Oct 15, 2020 07:22PM
Oct 16, 2020 05:54PM
I was diagnosed with IDC this week. I have three masses in my right breast and all came back as IDC, with one also DCIS. They are small - all around 1 cm, although I'm told they span a 6 cm space all in one quadrant. Two of the three are well differentiated and one is moderately differentiated. I was told the Ki-67 for the three are 5%, 3%, and 16%, respectively. All are ER and PR positive and HER2 negative.
I am scheduled for an MRI this week and I have appointments on Tuesday with the surgeon, genetic testing, and radiology/oncology. So, all this information is from the nurse, who is very positive. In fact, so positive that she's making me think this is a no brainer and a minor thing. Maybe she's trying to make me feel better and maybe it is no big deal, but in some ways, I feel like she's minimizing my concerns about my health. Its been such a rollercoaster through all of the waiting, and now I feel deflated. Don't get me wrong - it is GREAT to actually know, but all of the positivity is making me feel like I won a prize. I know it could be so much worse, but it is still cancer, right??? I have a right to be a bit upset.
So, now for some questions. She told me all three masses were slow growing ones, based on the information provided above. But, in reading through lots of posts here, it looks like the last one is actually a bit more concerning, although still small. Is there any real meaning behind these numbers? What exactly is the purpose of the MRI? Once I see the surgeon on Tuesday, how fast am I likely to be scheduled for some sort of surgery? And finally, what are the factors that determine whether radiation or chemo are necessary? I know that its very individualized, but I was just wondering what the triggers are to make those determinations.
Thanks for any insight.
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Oct 15, 2020 08:42PM
Sorry you find yourself here.
Do you have a Grade for the masses? Ki-67 is a controversial measure - some MOs won't even test for it (mine doesn't) but Grade is universally used in staging and prognosis studies.
The MRI - is it a breast MRI or an abdomen? If it's breast, they want more images and maybe are wondering if there are some more hidden masses. Dense breast tissue is often referred for MRI. If it's an abdomen MRI, they're screening for metastatic spread.
Surgery times vary...I had mine a week after meeting the surgeon but some people do more like 3 or 4 weeks. I believe there was a study a while back that delaying more than 6 weeks had some adverse consequences. So it's urgent but not an emergency, kwim? You have time to think it through & there might be decisions about what kind of surgery &/or reconstruction.
The surgery takes care of the cancer in the breast right now. Chemo & radiation are prescribed to reduce risk of metastatic recurrence in the future. So the decision to recommend chemo or rads is made based on a model of how likely it is to recur. There are several different ways of getting at this but generally (very very generally) speaking, the larger the tumor, the younger the patient, the higher the grade, the more likely chemo would be recommended. The other systemic treatment for ER+ is some sort of hormonal treatment which you would start taking after chemo (if you have any) and continue to take for 5-10 years. The hormone treatments have their own side effects and risk factors.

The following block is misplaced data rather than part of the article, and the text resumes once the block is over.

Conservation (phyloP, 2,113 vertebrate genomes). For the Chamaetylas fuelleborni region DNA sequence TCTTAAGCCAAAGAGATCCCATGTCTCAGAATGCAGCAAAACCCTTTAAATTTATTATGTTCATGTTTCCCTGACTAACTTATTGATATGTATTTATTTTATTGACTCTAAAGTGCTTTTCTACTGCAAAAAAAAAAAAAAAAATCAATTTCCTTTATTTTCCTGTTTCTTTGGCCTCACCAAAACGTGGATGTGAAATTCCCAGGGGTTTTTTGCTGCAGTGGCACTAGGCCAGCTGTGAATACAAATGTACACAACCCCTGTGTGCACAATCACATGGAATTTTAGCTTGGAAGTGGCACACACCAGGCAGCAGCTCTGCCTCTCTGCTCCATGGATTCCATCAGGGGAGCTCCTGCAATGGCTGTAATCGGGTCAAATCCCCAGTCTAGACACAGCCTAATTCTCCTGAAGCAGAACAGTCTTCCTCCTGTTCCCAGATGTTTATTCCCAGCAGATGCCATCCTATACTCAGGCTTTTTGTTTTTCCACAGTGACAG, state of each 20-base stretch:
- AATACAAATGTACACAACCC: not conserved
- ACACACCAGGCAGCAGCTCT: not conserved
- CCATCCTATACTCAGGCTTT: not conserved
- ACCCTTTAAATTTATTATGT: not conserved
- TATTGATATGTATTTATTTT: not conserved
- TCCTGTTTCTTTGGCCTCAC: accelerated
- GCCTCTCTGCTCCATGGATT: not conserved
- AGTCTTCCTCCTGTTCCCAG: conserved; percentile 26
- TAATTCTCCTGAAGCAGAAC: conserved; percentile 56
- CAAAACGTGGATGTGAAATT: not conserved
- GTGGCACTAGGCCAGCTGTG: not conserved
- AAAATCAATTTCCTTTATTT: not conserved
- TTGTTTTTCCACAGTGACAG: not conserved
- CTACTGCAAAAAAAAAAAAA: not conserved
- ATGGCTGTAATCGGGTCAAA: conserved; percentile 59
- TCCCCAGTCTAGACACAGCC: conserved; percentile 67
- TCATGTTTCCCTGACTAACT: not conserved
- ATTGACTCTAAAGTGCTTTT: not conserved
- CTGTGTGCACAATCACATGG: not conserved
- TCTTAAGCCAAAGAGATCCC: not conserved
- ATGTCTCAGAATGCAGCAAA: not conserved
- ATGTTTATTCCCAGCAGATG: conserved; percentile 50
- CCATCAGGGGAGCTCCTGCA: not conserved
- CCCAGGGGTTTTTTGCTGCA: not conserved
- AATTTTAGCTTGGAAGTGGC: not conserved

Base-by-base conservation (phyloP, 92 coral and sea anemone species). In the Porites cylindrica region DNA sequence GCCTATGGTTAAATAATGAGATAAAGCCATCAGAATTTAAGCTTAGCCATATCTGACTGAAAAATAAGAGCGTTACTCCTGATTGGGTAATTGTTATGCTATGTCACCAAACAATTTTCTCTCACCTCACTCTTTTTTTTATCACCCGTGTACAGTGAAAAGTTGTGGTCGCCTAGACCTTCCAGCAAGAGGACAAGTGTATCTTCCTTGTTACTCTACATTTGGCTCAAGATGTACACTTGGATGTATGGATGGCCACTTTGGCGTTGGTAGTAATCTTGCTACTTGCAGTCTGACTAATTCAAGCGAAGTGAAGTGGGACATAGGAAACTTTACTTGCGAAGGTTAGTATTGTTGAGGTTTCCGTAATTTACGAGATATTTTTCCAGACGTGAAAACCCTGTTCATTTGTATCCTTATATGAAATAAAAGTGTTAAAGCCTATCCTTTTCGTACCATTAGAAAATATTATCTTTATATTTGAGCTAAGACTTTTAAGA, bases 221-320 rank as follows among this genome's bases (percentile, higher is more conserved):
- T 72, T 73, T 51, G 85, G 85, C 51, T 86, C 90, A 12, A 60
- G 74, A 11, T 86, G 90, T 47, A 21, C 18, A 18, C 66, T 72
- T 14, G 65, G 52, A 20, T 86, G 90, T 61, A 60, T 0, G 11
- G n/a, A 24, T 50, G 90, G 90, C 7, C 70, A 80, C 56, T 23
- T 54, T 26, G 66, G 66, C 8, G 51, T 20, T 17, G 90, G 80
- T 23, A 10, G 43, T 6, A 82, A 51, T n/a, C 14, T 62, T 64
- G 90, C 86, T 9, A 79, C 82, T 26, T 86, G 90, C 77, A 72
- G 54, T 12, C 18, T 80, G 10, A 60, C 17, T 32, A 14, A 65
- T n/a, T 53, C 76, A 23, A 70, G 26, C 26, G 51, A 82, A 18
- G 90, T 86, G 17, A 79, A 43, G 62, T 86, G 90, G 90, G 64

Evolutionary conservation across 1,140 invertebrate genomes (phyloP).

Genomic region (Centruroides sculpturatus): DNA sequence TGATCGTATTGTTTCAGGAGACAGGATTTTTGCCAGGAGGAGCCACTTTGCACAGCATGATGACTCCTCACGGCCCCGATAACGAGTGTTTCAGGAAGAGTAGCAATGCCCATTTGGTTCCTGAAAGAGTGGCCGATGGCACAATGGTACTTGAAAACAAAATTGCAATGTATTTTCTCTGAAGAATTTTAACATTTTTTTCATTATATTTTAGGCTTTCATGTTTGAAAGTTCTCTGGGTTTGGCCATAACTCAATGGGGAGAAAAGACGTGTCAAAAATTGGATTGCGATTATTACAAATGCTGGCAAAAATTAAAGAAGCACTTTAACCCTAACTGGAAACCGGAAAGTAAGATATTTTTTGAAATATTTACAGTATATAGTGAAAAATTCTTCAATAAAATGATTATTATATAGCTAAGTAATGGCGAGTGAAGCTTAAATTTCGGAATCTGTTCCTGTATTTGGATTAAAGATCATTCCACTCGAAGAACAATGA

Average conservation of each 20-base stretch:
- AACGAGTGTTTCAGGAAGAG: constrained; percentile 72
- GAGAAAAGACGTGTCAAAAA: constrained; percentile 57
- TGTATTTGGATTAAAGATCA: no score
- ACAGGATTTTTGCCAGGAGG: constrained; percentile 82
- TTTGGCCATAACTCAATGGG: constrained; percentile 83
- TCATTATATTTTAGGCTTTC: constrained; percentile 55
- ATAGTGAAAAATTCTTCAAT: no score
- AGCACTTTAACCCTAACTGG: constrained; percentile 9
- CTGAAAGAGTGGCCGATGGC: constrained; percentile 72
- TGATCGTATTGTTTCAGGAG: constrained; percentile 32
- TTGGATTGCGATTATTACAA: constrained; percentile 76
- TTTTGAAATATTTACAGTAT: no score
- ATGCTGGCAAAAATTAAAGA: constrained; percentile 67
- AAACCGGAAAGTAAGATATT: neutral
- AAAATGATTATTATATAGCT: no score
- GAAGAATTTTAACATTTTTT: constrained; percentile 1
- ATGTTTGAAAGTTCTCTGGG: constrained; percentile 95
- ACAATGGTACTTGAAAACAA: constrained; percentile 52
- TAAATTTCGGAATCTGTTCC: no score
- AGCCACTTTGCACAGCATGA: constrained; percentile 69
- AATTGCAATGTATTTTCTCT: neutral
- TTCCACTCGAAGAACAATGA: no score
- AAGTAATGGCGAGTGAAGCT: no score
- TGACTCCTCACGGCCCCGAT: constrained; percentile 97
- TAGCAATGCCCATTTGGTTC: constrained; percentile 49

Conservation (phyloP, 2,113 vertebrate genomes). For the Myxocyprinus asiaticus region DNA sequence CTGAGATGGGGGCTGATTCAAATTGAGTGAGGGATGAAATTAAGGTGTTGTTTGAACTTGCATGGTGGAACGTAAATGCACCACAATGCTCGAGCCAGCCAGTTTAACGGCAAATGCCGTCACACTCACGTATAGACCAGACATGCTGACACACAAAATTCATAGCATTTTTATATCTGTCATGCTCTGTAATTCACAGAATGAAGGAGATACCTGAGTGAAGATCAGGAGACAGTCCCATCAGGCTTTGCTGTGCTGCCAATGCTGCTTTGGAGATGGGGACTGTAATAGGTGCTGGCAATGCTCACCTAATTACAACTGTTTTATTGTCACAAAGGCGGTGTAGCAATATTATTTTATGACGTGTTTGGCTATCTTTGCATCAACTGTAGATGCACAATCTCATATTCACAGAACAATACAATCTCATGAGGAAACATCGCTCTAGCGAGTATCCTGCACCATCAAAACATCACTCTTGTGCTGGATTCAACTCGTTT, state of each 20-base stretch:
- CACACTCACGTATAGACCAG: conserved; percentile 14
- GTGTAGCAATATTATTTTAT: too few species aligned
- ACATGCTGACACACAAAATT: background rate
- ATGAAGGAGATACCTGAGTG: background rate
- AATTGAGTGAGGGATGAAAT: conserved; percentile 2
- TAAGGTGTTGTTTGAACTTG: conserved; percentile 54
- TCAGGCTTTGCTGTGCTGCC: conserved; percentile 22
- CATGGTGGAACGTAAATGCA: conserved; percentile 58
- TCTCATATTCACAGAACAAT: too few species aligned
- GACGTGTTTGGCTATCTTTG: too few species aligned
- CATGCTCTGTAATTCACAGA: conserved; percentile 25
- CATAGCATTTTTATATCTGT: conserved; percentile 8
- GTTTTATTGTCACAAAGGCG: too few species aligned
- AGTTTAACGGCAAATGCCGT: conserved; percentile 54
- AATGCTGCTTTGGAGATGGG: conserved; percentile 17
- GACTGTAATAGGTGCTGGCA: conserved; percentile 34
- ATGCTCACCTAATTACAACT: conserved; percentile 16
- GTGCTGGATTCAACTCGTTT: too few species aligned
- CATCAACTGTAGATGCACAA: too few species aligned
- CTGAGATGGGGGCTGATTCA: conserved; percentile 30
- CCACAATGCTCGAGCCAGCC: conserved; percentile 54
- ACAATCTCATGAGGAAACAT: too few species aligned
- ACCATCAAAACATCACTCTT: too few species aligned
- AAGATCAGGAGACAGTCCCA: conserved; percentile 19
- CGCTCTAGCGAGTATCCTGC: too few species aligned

Predict is one tool which shows risk of recurrence in populations with similar cancer to yours. You can enter the data you have now to get some ideas but final decisions are usually made after surgery as the surgical pathology is more accurate than biopsy pathology. Also you need to know if there are any cancer cells in the lymph nodes and that is generally not known until surgery. So any data you get out of Predict now is just very preliminary but I found it helped me to understand what the general prognosis might be. https://breast.predict.nhs.uk/
OncotypeDX is a lab test which can be done on tumor cells to determine from their genetic makeup how likely the cancer is to return. You might qualify for that after surgery & it would help your oncologist determine the benefit of chemo.
In the meantime, I recommend you do some reading in the info section of this site, as well as reading through the forums for IDC and multifocal (that's your type - when you have more than one mass in one quadrant). Just reading through lots of threads you will learn tons and have good questions to ask your surgeon.
hth a bit! best wishes
Initial dx at 50. Seriously???? “Sometimes the future changes quickly and completely and we’re left with only the choice of what to do next." blog: nevertellmetheodds2017.tumblr....
12/2017, IDC, Left, 1cm, Stage IA, Grade 3, 0/5 nodes, ER-/PR-, HER2- (IHC)
12/12/2017 Lumpectomy: Left; Lymph node removal: Sentinel
2/14/2018 AC + T (Taxol)
8/13/2018 Whole-breast: Breast
2/2020, IDC, Stage IV, metastasized to liver/lungs, Grade 3, ER-/PR-, HER2-
3/18/2020 Taxol (paclitaxel)
3/19/2020 Tecentriq (atezolizumab)
11/26/2020 Abraxane (albumin-bound or nab-paclitaxel)
12/10/2020, IDC, Right, Stage IV, metastasized to lungs, Grade 3, ER+/PR-, HER2- (IHC)
12/16/2020 Femara (letrozole)
1/28/2021, IDC, Left, Stage IV, metastasized to bone, Grade 3
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Oct 15, 2020 10:21PM
Oct 15, 2020 11:08PM
Thank you, moth. Two of the tumors are grade 1 and one is grade 2. The MRI is of the breasts. I will definitely continue reading and at least I only have a few more days until all of my initial appointments.